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dc.contributor.authorGurski, Stephen Danielen_US
dc.date.accessioned2014-03-14T20:50:22Z
dc.date.available2014-03-14T20:50:22Z
dc.date.issued2002-12-12en_US
dc.identifier.otheretd-12192002-162600en_US
dc.identifier.urihttp://hdl.handle.net/10919/36290
dc.description.abstractIn recent years government, academia and industry have been pursuing fuel cell technology as an alternative to current power generating technologies. The automotive industry has targeted fuel cell technology as a potential alternative to internal combustion engines. The goal of this research is to understand and quantify the impact and effects of low temperature operation has on the performance and efficiency of vehicle fuel cell systems through modeling. More specifically, this work addresses issues of the initial thermal transient known to the automotive community as "cold-start" effects. Cold-start effects play a significant role in power limitations in a fuel cell vehicle, and may require hybridization (batteries) to supplement available power. A fuel cell system model developed as part of this work allows users to define the basic thermal fluid relationships in a fuel cell system. The model can be used as a stand-alone version or as part of a complex fuel cell vehicle model. Fuel cells are being considered for transportation primarily because they have the ability to increase vehicle energy efficiency and significantly reduce or eliminate tailpipe emissions. A proton exchange membrane fuel cell is an electrochemical device for which the operational characteristics depend heavily upon temperature. Thus, it is important to know how the thermal design of the system affects the performance of a fuel cell, which governs the efficiency and performance of the system. This work revealed that the impact on efficiency of a cold-start yielded a 5 % increase in fuel use over a regulated drive cycle for the converted sport utility vehicle. The performance of the fuel cell vehicle also suffered due to operation at low temperatures. Operation of the fuel cell at 20 C yielded only 50% of the available power to the vehicle system.en_US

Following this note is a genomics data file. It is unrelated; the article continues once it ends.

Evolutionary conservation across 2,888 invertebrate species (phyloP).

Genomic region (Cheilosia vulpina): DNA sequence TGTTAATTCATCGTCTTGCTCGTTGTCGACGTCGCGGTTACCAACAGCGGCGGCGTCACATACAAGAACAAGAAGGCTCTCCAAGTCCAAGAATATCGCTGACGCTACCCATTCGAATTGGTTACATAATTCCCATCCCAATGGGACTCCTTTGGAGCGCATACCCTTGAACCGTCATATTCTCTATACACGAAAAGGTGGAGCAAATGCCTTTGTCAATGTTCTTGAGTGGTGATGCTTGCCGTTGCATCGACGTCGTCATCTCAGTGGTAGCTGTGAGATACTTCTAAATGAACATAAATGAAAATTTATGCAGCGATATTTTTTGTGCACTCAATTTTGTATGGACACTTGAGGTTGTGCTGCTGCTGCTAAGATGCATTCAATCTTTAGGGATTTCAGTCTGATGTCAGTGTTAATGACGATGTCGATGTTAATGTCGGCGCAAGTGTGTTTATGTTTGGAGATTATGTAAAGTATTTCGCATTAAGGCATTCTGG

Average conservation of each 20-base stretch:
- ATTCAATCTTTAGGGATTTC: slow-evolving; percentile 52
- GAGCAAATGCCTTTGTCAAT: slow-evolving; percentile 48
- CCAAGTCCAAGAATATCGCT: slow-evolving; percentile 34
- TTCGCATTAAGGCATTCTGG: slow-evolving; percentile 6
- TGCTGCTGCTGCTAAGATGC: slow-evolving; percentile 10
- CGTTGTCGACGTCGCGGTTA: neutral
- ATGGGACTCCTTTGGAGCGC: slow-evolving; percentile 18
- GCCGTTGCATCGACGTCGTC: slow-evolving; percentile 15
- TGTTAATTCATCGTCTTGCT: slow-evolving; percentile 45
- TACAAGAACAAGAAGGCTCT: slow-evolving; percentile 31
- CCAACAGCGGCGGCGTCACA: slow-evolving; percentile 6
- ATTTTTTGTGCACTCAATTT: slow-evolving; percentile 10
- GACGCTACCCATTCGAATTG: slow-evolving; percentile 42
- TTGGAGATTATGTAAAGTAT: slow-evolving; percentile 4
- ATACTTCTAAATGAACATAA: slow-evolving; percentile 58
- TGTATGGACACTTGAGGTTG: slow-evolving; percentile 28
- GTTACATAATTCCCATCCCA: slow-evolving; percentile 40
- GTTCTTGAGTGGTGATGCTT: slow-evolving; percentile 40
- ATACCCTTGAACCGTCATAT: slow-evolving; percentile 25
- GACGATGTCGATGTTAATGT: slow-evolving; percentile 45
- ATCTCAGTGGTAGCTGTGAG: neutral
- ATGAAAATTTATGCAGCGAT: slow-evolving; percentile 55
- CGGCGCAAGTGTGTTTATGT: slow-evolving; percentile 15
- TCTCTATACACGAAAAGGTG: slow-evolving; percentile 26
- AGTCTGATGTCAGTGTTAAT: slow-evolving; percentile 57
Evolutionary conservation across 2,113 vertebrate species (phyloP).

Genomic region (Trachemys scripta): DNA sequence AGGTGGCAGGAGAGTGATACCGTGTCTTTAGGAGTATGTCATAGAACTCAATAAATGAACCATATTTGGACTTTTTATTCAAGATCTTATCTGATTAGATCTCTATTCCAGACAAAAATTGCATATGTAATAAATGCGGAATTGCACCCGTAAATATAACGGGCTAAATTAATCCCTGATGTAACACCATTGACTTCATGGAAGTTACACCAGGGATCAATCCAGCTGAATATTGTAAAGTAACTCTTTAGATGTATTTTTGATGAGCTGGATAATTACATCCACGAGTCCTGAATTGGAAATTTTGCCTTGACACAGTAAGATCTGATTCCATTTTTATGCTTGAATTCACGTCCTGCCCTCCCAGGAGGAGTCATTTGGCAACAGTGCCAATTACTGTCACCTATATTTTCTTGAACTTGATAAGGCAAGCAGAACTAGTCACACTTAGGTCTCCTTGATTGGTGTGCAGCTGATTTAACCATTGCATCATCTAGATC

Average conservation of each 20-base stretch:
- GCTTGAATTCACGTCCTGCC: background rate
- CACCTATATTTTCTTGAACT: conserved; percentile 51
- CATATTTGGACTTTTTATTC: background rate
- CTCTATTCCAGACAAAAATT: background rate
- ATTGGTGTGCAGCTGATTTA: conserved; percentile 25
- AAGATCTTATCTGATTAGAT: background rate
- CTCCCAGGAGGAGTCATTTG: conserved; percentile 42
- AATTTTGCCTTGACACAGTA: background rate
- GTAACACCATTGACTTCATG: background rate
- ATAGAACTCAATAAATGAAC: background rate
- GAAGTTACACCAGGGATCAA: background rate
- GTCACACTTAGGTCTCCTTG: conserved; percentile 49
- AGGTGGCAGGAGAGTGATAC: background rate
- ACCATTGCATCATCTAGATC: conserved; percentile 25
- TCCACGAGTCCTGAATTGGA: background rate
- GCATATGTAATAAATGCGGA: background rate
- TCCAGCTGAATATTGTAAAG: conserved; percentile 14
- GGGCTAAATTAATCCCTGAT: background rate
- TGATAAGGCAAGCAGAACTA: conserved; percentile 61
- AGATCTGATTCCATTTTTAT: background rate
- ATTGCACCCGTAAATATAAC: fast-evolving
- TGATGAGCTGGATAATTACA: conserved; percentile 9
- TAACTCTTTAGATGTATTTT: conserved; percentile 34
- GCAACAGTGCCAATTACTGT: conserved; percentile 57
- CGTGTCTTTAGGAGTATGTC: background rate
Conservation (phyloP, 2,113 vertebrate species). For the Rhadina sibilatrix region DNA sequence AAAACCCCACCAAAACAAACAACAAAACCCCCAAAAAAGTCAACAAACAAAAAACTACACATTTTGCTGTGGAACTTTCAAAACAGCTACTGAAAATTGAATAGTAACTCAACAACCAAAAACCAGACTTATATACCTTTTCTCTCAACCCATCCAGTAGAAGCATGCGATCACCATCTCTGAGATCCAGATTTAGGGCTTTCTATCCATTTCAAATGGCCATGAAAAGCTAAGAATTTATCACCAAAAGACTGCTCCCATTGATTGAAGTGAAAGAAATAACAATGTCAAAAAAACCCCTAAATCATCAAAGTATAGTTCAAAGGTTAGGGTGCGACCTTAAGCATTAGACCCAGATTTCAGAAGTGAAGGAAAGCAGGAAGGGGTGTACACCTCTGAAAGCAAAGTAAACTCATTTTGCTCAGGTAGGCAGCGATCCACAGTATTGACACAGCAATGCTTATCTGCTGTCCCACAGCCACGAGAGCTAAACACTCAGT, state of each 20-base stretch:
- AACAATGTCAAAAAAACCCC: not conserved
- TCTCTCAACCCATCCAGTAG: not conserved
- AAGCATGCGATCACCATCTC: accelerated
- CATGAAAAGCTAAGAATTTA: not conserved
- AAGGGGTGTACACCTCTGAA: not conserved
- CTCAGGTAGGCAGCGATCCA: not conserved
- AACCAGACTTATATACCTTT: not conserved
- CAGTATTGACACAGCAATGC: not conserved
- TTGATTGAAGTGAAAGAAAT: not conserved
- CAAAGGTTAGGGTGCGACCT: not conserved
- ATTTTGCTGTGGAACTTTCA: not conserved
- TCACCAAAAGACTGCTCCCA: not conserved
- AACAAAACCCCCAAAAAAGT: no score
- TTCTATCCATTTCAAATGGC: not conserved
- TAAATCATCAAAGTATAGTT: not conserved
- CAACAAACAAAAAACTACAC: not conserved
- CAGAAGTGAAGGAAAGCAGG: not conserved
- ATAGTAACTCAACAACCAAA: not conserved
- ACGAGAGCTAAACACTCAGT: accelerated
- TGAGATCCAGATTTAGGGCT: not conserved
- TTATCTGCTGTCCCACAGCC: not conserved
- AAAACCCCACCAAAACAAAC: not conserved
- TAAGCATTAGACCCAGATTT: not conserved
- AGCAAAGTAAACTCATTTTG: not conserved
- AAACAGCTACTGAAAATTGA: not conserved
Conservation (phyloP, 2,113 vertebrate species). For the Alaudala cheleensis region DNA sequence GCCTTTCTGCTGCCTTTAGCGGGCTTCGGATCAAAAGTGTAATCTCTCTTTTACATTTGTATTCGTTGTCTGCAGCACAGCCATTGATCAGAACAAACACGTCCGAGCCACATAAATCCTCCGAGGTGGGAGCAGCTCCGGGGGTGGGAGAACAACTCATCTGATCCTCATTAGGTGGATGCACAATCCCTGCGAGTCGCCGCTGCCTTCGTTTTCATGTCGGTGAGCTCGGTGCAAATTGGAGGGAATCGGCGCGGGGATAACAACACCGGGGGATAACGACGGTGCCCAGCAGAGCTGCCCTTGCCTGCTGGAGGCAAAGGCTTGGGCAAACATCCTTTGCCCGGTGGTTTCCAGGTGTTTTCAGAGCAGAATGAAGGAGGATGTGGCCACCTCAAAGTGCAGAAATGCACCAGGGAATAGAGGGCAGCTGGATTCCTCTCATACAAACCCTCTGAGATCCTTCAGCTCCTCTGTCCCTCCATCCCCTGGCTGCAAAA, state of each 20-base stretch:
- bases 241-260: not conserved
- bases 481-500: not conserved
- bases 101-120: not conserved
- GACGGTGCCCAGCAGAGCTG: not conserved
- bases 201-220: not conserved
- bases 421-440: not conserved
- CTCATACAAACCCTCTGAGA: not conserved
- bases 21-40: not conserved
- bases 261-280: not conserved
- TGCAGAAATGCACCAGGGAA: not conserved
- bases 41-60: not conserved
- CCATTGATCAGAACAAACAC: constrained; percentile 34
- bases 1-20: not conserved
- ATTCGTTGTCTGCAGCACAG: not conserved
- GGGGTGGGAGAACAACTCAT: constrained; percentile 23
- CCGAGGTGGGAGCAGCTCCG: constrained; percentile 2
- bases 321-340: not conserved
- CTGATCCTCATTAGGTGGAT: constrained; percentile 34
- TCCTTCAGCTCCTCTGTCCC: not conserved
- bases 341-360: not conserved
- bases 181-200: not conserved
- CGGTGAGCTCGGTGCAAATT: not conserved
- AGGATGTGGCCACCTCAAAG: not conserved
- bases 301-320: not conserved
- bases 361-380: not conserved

dc.publisherVirginia Techen_US
dc.relation.haspartsgurski@vt.edu_thesis.pdf.pdfen_US
dc.rightsI hereby certify that, if appropriate, I have obtained and attached hereto a written permission statement from the owner(s) of each third party copyrighted matter to be included in my thesis, dissertation, or project report, allowing distribution as specified below. I certify that the version I submitted is the same as that approved by my advisory committee. I hereby grant to Virginia Tech or its agents the non-exclusive license to archive and make accessible, under the conditions specified below, my thesis, dissertation, or project report in whole or in part in all forms of media, now or hereafter known. I retain all other ownership rights to the copyright of the thesis, dissertation or project report. I also retain the right to use in future works (such as articles or books) all or part of this thesis, dissertation, or project report.en_US
dc.subjectFuel Cellen_US
dc.subjectTransienten_US
dc.subjectHybrid Vehiclesen_US
dc.subjectModelingen_US
dc.subjectCold-starten_US
dc.titleCold-start effects on performance and efficiency for vehicle fuel cell systemsen_US
dc.typeThesisen_US
dc.contributor.departmentMechanical Engineeringen_US
dc.description.degreeMaster of Scienceen_US
thesis.degree.nameMaster of Scienceen_US
thesis.degree.levelmastersen_US
thesis.degree.grantorVirginia Polytechnic Institute and State Universityen_US
thesis.degree.disciplineMechanical Engineeringen_US
dc.contributor.committeechairNelson, Douglas J.en_US
dc.contributor.committeemembervon Spakovsky, Michael R.en_US
dc.contributor.committeememberEllis, Michael W.en_US
dc.identifier.sourceurlhttp://scholar.lib.vt.edu/theses/available/etd-12192002-162600/en_US
dc.date.sdate2002-12-19en_US
dc.date.rdate2003-12-23
dc.date.adate2002-12-23en_US


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